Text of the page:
Coming, centre to train mahouts
The mandarins at the Union Ministry of Environment and Forests are a worried lot these days. And, for once it is not vanishing tigers or birds that are the cause of concern. Rather, it is a group of vanishing professionals ? the highly-skilled mahuts ? that has the babus worried, reports Chetan Chauhan.india Updated: Nov 22, 2006 00:47 IST
The mandarins at the Union Ministry of Environment and Forests are a worried lot these days. And, for once it is not vanishing tigers or birds that are the cause of concern. Rather, it is a group of vanishing professionals — the highly-skilled mahuts — that has the babus worried.
The number of mahouts (elephant riders-cum-caretaker) are on a steady decline across the country. A rough estimate says there are over 4,000 elephants in zoos, temples or circuses, but not enough mahouts to tend to them.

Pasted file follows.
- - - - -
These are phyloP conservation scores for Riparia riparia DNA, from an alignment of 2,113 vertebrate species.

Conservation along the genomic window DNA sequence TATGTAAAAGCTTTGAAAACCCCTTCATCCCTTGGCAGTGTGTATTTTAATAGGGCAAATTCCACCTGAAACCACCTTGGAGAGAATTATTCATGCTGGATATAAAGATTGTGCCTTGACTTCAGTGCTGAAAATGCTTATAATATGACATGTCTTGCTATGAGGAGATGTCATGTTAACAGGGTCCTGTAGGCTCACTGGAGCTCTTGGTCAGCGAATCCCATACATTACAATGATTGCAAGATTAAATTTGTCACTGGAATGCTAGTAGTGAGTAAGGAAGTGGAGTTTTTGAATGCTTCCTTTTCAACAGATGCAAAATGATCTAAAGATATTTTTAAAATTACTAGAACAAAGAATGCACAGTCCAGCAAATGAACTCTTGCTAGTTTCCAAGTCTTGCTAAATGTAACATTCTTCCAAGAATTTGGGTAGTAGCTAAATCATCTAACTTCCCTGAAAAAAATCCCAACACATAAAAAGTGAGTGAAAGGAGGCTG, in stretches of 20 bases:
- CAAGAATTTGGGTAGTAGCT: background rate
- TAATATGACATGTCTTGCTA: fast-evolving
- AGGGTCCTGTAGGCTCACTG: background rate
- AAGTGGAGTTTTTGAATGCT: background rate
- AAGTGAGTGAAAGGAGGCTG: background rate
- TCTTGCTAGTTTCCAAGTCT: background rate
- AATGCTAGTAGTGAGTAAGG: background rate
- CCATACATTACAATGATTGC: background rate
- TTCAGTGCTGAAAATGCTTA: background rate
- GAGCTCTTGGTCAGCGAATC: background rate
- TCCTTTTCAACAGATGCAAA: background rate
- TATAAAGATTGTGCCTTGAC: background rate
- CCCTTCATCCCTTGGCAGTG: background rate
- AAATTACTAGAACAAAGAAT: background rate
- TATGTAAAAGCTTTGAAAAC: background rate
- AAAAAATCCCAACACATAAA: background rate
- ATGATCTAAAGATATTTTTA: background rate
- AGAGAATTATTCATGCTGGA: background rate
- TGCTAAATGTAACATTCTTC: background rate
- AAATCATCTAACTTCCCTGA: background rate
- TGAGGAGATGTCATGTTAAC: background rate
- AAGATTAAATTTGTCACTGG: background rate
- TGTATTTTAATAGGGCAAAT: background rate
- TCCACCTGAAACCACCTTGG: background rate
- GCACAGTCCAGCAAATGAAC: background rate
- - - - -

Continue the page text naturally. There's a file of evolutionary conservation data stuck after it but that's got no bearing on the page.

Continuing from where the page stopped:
Traditionally, some villages in Bihar, Assam, West Bengal and Tamil Nadu used to provide skilled mahouts. During the golden era of zamindars and kings, the mahout’s was a lucrative profession. But the scenario has changed completely.
“With passage of time, these villages have stopped producing the elephant riders any more resulting in a huge shortage,” said AN Prasad, Director, Project Elephant.
And the first victims of the shortage are the elephants. “We have observed that the health of elephants in captive areas is declining and their death rate is higher than the ones in the 25 elephant reserves,” Prasad said.
To correct the imbalance, the ministry has decided to build a training ground for mahuts in Haryana. “We have already sanctioned Rs 50 lakh for the project,” he said. A first of its kind, the centre will train mahouts from different parts of the country to be re-employed in captive breeding areas of elephants. It will be built on an 20 acre- plot near the Haryana-UP border and will also keep old elephants.